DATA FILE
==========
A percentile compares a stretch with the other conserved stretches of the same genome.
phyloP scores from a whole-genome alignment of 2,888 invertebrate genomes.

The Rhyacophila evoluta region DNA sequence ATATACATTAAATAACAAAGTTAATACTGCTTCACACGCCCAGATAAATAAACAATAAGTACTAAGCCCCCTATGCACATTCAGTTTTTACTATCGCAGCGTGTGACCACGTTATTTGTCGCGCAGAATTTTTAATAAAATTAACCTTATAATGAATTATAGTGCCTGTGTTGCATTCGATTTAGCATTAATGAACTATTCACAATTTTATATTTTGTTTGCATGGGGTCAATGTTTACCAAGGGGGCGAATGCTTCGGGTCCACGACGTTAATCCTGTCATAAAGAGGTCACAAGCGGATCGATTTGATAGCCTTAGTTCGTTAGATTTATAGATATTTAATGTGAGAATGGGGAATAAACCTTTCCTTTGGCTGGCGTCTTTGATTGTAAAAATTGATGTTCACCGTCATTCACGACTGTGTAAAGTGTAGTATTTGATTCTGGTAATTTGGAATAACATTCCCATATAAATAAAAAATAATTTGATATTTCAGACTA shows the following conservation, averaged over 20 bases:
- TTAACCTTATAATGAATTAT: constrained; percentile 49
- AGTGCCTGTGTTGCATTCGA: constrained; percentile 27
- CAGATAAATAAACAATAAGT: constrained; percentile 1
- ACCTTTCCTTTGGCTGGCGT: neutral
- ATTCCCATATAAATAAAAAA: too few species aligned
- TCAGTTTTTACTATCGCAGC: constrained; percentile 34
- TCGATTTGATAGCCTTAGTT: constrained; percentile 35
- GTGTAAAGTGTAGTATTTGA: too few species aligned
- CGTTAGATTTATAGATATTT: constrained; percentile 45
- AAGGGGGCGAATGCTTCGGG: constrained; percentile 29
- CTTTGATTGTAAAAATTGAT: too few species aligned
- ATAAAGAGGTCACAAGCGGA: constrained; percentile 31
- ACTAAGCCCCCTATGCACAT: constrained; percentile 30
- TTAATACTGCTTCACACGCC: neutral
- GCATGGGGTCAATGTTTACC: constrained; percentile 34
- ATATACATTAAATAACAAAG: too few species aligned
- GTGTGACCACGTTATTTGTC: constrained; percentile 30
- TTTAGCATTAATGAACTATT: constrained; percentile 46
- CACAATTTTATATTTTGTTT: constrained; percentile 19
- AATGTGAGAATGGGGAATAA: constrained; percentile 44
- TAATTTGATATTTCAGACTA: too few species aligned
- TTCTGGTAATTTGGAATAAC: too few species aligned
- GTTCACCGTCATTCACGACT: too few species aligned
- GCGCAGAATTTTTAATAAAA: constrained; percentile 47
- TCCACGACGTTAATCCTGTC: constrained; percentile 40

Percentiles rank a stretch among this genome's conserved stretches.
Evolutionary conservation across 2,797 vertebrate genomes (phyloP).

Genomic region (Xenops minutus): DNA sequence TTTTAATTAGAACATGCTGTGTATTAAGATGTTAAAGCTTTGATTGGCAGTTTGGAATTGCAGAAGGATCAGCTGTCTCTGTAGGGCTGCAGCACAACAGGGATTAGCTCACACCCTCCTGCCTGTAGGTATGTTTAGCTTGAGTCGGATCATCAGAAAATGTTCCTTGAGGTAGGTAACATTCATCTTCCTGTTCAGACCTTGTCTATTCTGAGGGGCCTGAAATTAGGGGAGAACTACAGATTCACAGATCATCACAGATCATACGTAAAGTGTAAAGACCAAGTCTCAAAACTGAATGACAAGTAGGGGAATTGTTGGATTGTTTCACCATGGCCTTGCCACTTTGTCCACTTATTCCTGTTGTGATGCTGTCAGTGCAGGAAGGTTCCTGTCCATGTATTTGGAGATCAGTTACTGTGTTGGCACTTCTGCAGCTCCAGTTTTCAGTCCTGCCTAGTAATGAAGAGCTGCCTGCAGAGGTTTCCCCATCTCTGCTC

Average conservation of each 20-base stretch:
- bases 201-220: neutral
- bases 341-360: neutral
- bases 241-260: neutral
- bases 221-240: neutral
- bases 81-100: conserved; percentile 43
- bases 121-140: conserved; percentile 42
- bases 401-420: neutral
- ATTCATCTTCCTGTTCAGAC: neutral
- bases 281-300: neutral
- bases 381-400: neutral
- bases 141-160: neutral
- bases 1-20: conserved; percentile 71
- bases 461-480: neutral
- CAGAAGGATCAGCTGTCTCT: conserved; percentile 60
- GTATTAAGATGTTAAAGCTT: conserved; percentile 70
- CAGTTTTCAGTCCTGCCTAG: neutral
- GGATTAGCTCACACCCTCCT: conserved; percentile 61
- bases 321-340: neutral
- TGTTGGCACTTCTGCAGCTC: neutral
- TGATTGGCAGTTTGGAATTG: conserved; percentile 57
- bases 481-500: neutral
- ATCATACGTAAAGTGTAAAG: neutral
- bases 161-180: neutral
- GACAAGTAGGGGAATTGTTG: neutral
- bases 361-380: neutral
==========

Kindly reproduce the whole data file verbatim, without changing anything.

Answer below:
A percentile compares a stretch with the other conserved stretches of the same genome.
phyloP scores from a whole-genome alignment of 2,888 invertebrate genomes.

The Rhyacophila evoluta region DNA sequence ATATACATTAAATAACAAAGTTAATACTGCTTCACACGCCCAGATAAATAAACAATAAGTACTAAGCCCCCTATGCACATTCAGTTTTTACTATCGCAGCGTGTGACCACGTTATTTGTCGCGCAGAATTTTTAATAAAATTAACCTTATAATGAATTATAGTGCCTGTGTTGCATTCGATTTAGCATTAATGAACTATTCACAATTTTATATTTTGTTTGCATGGGGTCAATGTTTACCAAGGGGGCGAATGCTTCGGGTCCACGACGTTAATCCTGTCATAAAGAGGTCACAAGCGGATCGATTTGATAGCCTTAGTTCGTTAGATTTATAGATATTTAATGTGAGAATGGGGAATAAACCTTTCCTTTGGCTGGCGTCTTTGATTGTAAAAATTGATGTTCACCGTCATTCACGACTGTGTAAAGTGTAGTATTTGATTCTGGTAATTTGGAATAACATTCCCATATAAATAAAAAATAATTTGATATTTCAGACTA shows the following conservation, averaged over 20 bases:
- TTAACCTTATAATGAATTAT: constrained; percentile 49
- AGTGCCTGTGTTGCATTCGA: constrained; percentile 27
- CAGATAAATAAACAATAAGT: constrained; percentile 1
- ACCTTTCCTTTGGCTGGCGT: neutral
- ATTCCCATATAAATAAAAAA: too few species aligned
- TCAGTTTTTACTATCGCAGC: constrained; percentile 34
- TCGATTTGATAGCCTTAGTT: constrained; percentile 35
- GTGTAAAGTGTAGTATTTGA: too few species aligned
- CGTTAGATTTATAGATATTT: constrained; percentile 45
- AAGGGGGCGAATGCTTCGGG: constrained; percentile 29
- CTTTGATTGTAAAAATTGAT: too few species aligned
- ATAAAGAGGTCACAAGCGGA: constrained; percentile 31
- ACTAAGCCCCCTATGCACAT: constrained; percentile 30
- TTAATACTGCTTCACACGCC: neutral
- GCATGGGGTCAATGTTTACC: constrained; percentile 34
- ATATACATTAAATAACAAAG: too few species aligned
- GTGTGACCACGTTATTTGTC: constrained; percentile 30
- TTTAGCATTAATGAACTATT: constrained; percentile 46
- CACAATTTTATATTTTGTTT: constrained; percentile 19
- AATGTGAGAATGGGGAATAA: constrained; percentile 44
- TAATTTGATATTTCAGACTA: too few species aligned
- TTCTGGTAATTTGGAATAAC: too few species aligned
- GTTCACCGTCATTCACGACT: too few species aligned
- GCGCAGAATTTTTAATAAAA: constrained; percentile 47
- TCCACGACGTTAATCCTGTC: constrained; percentile 40

Percentiles rank a stretch among this genome's conserved stretches.
Evolutionary conservation across 2,797 vertebrate genomes (phyloP).

Genomic region (Xenops minutus): DNA sequence TTTTAATTAGAACATGCTGTGTATTAAGATGTTAAAGCTTTGATTGGCAGTTTGGAATTGCAGAAGGATCAGCTGTCTCTGTAGGGCTGCAGCACAACAGGGATTAGCTCACACCCTCCTGCCTGTAGGTATGTTTAGCTTGAGTCGGATCATCAGAAAATGTTCCTTGAGGTAGGTAACATTCATCTTCCTGTTCAGACCTTGTCTATTCTGAGGGGCCTGAAATTAGGGGAGAACTACAGATTCACAGATCATCACAGATCATACGTAAAGTGTAAAGACCAAGTCTCAAAACTGAATGACAAGTAGGGGAATTGTTGGATTGTTTCACCATGGCCTTGCCACTTTGTCCACTTATTCCTGTTGTGATGCTGTCAGTGCAGGAAGGTTCCTGTCCATGTATTTGGAGATCAGTTACTGTGTTGGCACTTCTGCAGCTCCAGTTTTCAGTCCTGCCTAGTAATGAAGAGCTGCCTGCAGAGGTTTCCCCATCTCTGCTC

Average conservation of each 20-base stretch:
- bases 201-220: neutral
- bases 341-360: neutral
- bases 241-260: neutral
- bases 221-240: neutral
- bases 81-100: conserved; percentile 43
- bases 121-140: conserved; percentile 42
- bases 401-420: neutral
- ATTCATCTTCCTGTTCAGAC: neutral
- bases 281-300: neutral
- bases 381-400: neutral
- bases 141-160: neutral
- bases 1-20: conserved; percentile 71
- bases 461-480: neutral
- CAGAAGGATCAGCTGTCTCT: conserved; percentile 60
- GTATTAAGATGTTAAAGCTT: conserved; percentile 70
- CAGTTTTCAGTCCTGCCTAG: neutral
- GGATTAGCTCACACCCTCCT: conserved; percentile 61
- bases 321-340: neutral
- TGTTGGCACTTCTGCAGCTC: neutral
- TGATTGGCAGTTTGGAATTG: conserved; percentile 57
- bases 481-500: neutral
- ATCATACGTAAAGTGTAAAG: neutral
- bases 161-180: neutral
- GACAAGTAGGGGAATTGTTG: neutral
- bases 361-380: neutral